From director Michael Bay and executive producer Steven Spielberg comes a thrilling battle between the heroic Autobots® and the evil Decepticons®. When their epic struggle comes to Earth, all that stands between the Decepticons® and ultimate power is a clue held by young Sam Witwicky (Shia LaBeouf). Unaware that he is mankinds last chance for survival, Sam and Bumblebee, his robot disguised as a car, are in a heart-pounding race against an enemy unlike anything anyone has seen before. Its the incredible, breath-taking film spectacular that USA Today says "will appeal to the kid in all of us."
"I bought a car. Turned out to be an alien robot. Who knew?" deadpans Sam Witwicky, hero and human heart of Michael Bay's rollicking robot-smackdown fest, Transformers
. Witwicky (the sweetly nerdy Shia LaBeouf, channeling a young John Cusack) is the perfect counterpoint to the nearly nonstop exhilarating action. The plot is simple: an alien civil war (the Autobots vs. the evil Decepticons) has spilled onto Earth, and young Sam is caught in the fray by his newly purchased souped-up Camaro. Which has a mind--and identity, as a noble-warrior robot named Bumblebee--of its own. The effects, especially the mind-blowing transformations of the robots into their earthly forms and back again, are stellar.
Fans of the earlier film and TV series will be thrilled at this cutting-edge incarnation, but this version should please all fans of high-adrenaline action. Director Bay gleefully salts the movie with homages to pop-culture touchstones like Raiders of the Lost Ark, King Kong, and the early technothriller WarGames. The actors, though clearly all supporting those kickass robots, are uniformly on-target, including the dashing Josh Duhamel as a U.S. Army sergeant fighting an enemy he never anticipated; Jon Voight, as a tough yet sympathetic Secretary of Defense in over his head; and John Turturro, whose special agent manages to be confidently unctuous, even stripped to his undies. But the film belongs to Bumblebee, Optimus Prime, and the dastardly Megatron--and the wicked stunts they collide in all over the globe. Long live Transformers! --A.T. Hurley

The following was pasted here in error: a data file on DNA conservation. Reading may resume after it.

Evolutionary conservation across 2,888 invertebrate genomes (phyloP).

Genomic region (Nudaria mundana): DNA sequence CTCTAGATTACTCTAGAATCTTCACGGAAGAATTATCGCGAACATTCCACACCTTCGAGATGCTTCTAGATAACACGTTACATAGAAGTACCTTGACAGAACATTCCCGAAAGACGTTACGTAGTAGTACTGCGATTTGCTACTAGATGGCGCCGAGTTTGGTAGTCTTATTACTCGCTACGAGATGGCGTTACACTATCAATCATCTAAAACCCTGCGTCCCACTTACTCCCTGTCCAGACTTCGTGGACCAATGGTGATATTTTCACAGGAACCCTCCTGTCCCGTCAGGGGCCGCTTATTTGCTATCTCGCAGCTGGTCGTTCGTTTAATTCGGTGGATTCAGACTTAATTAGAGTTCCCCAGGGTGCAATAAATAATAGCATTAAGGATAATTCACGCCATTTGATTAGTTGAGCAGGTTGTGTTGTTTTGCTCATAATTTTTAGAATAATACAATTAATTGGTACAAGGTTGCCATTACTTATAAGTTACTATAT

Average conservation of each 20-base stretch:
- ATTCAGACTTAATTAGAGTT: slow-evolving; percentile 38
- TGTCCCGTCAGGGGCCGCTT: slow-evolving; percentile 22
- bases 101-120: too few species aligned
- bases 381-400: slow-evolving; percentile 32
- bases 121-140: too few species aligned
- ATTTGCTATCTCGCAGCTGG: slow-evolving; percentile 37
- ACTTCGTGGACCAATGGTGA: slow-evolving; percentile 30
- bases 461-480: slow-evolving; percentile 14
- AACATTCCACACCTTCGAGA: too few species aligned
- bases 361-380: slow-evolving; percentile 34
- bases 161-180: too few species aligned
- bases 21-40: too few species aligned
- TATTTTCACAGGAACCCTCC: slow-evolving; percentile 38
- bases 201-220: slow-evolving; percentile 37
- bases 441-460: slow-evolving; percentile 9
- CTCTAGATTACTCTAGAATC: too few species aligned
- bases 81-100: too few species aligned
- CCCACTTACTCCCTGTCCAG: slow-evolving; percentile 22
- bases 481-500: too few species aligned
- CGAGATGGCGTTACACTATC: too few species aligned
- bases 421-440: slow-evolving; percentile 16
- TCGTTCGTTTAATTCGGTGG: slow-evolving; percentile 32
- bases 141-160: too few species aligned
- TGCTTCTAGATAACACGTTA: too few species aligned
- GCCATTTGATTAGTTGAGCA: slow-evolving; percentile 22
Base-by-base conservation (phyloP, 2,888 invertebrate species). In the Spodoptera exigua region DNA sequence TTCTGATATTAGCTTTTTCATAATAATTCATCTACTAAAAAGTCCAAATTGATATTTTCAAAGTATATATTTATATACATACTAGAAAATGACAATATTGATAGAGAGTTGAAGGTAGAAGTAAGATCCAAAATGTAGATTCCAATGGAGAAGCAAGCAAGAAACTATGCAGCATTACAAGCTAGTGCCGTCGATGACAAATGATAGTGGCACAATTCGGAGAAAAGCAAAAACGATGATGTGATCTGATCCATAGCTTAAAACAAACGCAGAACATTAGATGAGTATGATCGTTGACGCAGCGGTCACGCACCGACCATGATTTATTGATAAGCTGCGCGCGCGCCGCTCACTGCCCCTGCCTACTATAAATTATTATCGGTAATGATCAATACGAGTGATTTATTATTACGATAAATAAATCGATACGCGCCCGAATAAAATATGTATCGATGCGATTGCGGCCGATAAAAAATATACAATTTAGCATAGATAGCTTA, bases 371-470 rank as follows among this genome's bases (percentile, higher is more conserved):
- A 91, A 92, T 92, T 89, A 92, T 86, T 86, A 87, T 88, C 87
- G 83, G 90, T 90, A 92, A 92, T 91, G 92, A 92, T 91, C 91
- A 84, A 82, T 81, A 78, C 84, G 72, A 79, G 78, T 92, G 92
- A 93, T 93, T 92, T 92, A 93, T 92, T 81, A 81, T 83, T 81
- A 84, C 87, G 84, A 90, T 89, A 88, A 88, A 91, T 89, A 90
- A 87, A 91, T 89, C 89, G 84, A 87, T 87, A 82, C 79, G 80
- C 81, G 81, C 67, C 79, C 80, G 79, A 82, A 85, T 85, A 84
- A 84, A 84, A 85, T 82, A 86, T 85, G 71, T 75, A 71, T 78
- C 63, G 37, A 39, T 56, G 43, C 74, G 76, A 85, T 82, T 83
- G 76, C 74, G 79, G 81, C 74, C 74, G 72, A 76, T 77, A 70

On the DVD
The special edition of Transformers is packed with extras (and more than a few product placements for Hasbro). The entire second disc is devoted to featurettes on aspects of making the technical tour-de-force--and the land mines involved in tinkering with a beloved '80s franchise. Executive producer Steven Spielberg is very much a part of the proceedings, from his introductory comments ("I think everybody likes the idea of taking something you're familiar with and turning it into something you're not so familiar with--like an 18-wheeler become Optimus Prime") to mentions of his films that influenced this one, like E.T. and Close Encounters of the Third Kind.
Director Michael Bay is brash and entertaining as he talks about his initial reluctance to take on the project, his indoctrination at "Transformers U" at Hasbro, and his enthusiasm for guerrilla-style action filmmaking. Star Shia LaBoeuf says, "He is the sickest action director" out there, and there's plenty of evidence here to support that. Other great highlights include features on how key scenes were shot, including the heart-pounding desert battle and the shootout in the streets of downtown L.A.--adrenaline-pumping stuff, even without the Transformers CGI'd in. --A.T. Hurley
More Than Meets the Eye
Transformers Image Gallery (click for larger image)